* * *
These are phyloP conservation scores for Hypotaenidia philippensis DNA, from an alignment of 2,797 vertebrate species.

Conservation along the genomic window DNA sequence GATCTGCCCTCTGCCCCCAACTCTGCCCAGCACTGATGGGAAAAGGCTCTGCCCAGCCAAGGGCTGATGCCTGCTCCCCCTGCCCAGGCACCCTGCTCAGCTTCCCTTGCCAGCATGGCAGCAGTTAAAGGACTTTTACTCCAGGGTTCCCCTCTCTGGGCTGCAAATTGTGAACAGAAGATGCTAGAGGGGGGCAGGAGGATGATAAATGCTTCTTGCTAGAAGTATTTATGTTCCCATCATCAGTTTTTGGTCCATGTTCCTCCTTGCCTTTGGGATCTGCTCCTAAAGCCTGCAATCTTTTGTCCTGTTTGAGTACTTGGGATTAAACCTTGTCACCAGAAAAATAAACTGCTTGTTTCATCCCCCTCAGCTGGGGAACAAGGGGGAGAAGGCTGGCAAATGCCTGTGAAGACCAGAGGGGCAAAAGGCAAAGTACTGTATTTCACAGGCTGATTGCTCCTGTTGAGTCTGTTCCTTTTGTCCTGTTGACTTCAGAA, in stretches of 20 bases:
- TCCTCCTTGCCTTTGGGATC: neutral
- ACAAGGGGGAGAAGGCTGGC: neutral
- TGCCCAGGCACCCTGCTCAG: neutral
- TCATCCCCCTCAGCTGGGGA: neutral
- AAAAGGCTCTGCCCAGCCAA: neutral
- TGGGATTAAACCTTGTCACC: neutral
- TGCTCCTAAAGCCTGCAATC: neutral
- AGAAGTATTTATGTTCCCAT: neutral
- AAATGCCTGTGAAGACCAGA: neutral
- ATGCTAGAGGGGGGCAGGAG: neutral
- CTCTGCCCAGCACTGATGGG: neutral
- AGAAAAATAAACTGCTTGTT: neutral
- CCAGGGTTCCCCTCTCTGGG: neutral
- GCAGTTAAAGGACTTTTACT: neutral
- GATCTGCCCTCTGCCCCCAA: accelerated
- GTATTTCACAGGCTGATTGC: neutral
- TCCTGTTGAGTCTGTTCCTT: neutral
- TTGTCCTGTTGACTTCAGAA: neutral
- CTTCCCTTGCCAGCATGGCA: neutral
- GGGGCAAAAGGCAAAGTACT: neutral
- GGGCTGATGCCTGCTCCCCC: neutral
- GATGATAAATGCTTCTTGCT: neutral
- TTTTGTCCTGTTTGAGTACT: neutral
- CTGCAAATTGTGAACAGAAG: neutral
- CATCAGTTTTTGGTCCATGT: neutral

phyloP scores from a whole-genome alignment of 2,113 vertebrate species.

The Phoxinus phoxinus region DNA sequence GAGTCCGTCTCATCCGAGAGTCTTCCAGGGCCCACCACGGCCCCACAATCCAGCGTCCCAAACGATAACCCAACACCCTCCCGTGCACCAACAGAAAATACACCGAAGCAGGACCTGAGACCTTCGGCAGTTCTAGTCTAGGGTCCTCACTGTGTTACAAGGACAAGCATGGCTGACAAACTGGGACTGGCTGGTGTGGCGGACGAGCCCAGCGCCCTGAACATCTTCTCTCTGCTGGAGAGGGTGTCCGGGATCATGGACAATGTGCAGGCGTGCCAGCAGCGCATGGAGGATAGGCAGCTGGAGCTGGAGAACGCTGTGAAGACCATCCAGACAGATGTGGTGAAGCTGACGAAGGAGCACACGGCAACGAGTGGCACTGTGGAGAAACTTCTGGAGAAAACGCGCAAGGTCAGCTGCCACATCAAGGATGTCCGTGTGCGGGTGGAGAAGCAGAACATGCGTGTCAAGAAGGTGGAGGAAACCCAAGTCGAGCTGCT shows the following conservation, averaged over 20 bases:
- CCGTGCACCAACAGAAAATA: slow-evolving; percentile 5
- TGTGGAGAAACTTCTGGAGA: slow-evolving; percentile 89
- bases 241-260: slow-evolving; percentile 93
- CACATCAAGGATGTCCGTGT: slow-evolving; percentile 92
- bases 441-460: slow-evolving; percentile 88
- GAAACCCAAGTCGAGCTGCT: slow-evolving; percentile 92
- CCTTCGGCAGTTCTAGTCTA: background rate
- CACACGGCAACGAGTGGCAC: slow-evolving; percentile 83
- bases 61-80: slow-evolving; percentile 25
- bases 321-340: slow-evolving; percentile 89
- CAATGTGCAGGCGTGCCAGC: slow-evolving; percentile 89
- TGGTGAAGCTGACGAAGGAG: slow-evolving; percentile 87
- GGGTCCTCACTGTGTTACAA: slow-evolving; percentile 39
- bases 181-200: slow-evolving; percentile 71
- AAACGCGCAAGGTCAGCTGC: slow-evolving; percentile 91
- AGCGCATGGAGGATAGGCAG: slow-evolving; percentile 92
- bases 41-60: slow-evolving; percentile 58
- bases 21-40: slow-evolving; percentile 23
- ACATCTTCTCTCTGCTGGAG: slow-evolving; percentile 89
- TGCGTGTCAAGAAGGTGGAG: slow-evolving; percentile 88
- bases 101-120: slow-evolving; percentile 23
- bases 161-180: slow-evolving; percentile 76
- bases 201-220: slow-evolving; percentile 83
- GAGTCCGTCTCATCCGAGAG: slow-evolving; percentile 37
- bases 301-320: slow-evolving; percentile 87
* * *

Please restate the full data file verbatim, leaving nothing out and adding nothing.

These are phyloP conservation scores for Hypotaenidia philippensis DNA, from an alignment of 2,797 vertebrate species.

Conservation along the genomic window DNA sequence GATCTGCCCTCTGCCCCCAACTCTGCCCAGCACTGATGGGAAAAGGCTCTGCCCAGCCAAGGGCTGATGCCTGCTCCCCCTGCCCAGGCACCCTGCTCAGCTTCCCTTGCCAGCATGGCAGCAGTTAAAGGACTTTTACTCCAGGGTTCCCCTCTCTGGGCTGCAAATTGTGAACAGAAGATGCTAGAGGGGGGCAGGAGGATGATAAATGCTTCTTGCTAGAAGTATTTATGTTCCCATCATCAGTTTTTGGTCCATGTTCCTCCTTGCCTTTGGGATCTGCTCCTAAAGCCTGCAATCTTTTGTCCTGTTTGAGTACTTGGGATTAAACCTTGTCACCAGAAAAATAAACTGCTTGTTTCATCCCCCTCAGCTGGGGAACAAGGGGGAGAAGGCTGGCAAATGCCTGTGAAGACCAGAGGGGCAAAAGGCAAAGTACTGTATTTCACAGGCTGATTGCTCCTGTTGAGTCTGTTCCTTTTGTCCTGTTGACTTCAGAA, in stretches of 20 bases:
- TCCTCCTTGCCTTTGGGATC: neutral
- ACAAGGGGGAGAAGGCTGGC: neutral
- TGCCCAGGCACCCTGCTCAG: neutral
- TCATCCCCCTCAGCTGGGGA: neutral
- AAAAGGCTCTGCCCAGCCAA: neutral
- TGGGATTAAACCTTGTCACC: neutral
- TGCTCCTAAAGCCTGCAATC: neutral
- AGAAGTATTTATGTTCCCAT: neutral
- AAATGCCTGTGAAGACCAGA: neutral
- ATGCTAGAGGGGGGCAGGAG: neutral
- CTCTGCCCAGCACTGATGGG: neutral
- AGAAAAATAAACTGCTTGTT: neutral
- CCAGGGTTCCCCTCTCTGGG: neutral
- GCAGTTAAAGGACTTTTACT: neutral
- GATCTGCCCTCTGCCCCCAA: accelerated
- GTATTTCACAGGCTGATTGC: neutral
- TCCTGTTGAGTCTGTTCCTT: neutral
- TTGTCCTGTTGACTTCAGAA: neutral
- CTTCCCTTGCCAGCATGGCA: neutral
- GGGGCAAAAGGCAAAGTACT: neutral
- GGGCTGATGCCTGCTCCCCC: neutral
- GATGATAAATGCTTCTTGCT: neutral
- TTTTGTCCTGTTTGAGTACT: neutral
- CTGCAAATTGTGAACAGAAG: neutral
- CATCAGTTTTTGGTCCATGT: neutral

phyloP scores from a whole-genome alignment of 2,113 vertebrate species.

The Phoxinus phoxinus region DNA sequence GAGTCCGTCTCATCCGAGAGTCTTCCAGGGCCCACCACGGCCCCACAATCCAGCGTCCCAAACGATAACCCAACACCCTCCCGTGCACCAACAGAAAATACACCGAAGCAGGACCTGAGACCTTCGGCAGTTCTAGTCTAGGGTCCTCACTGTGTTACAAGGACAAGCATGGCTGACAAACTGGGACTGGCTGGTGTGGCGGACGAGCCCAGCGCCCTGAACATCTTCTCTCTGCTGGAGAGGGTGTCCGGGATCATGGACAATGTGCAGGCGTGCCAGCAGCGCATGGAGGATAGGCAGCTGGAGCTGGAGAACGCTGTGAAGACCATCCAGACAGATGTGGTGAAGCTGACGAAGGAGCACACGGCAACGAGTGGCACTGTGGAGAAACTTCTGGAGAAAACGCGCAAGGTCAGCTGCCACATCAAGGATGTCCGTGTGCGGGTGGAGAAGCAGAACATGCGTGTCAAGAAGGTGGAGGAAACCCAAGTCGAGCTGCT shows the following conservation, averaged over 20 bases:
- CCGTGCACCAACAGAAAATA: slow-evolving; percentile 5
- TGTGGAGAAACTTCTGGAGA: slow-evolving; percentile 89
- bases 241-260: slow-evolving; percentile 93
- CACATCAAGGATGTCCGTGT: slow-evolving; percentile 92
- bases 441-460: slow-evolving; percentile 88
- GAAACCCAAGTCGAGCTGCT: slow-evolving; percentile 92
- CCTTCGGCAGTTCTAGTCTA: background rate
- CACACGGCAACGAGTGGCAC: slow-evolving; percentile 83
- bases 61-80: slow-evolving; percentile 25
- bases 321-340: slow-evolving; percentile 89
- CAATGTGCAGGCGTGCCAGC: slow-evolving; percentile 89
- TGGTGAAGCTGACGAAGGAG: slow-evolving; percentile 87
- GGGTCCTCACTGTGTTACAA: slow-evolving; percentile 39
- bases 181-200: slow-evolving; percentile 71
- AAACGCGCAAGGTCAGCTGC: slow-evolving; percentile 91
- AGCGCATGGAGGATAGGCAG: slow-evolving; percentile 92
- bases 41-60: slow-evolving; percentile 58
- bases 21-40: slow-evolving; percentile 23
- ACATCTTCTCTCTGCTGGAG: slow-evolving; percentile 89
- TGCGTGTCAAGAAGGTGGAG: slow-evolving; percentile 88
- bases 101-120: slow-evolving; percentile 23
- bases 161-180: slow-evolving; percentile 76
- bases 201-220: slow-evolving; percentile 83
- GAGTCCGTCTCATCCGAGAG: slow-evolving; percentile 37
- bases 301-320: slow-evolving; percentile 87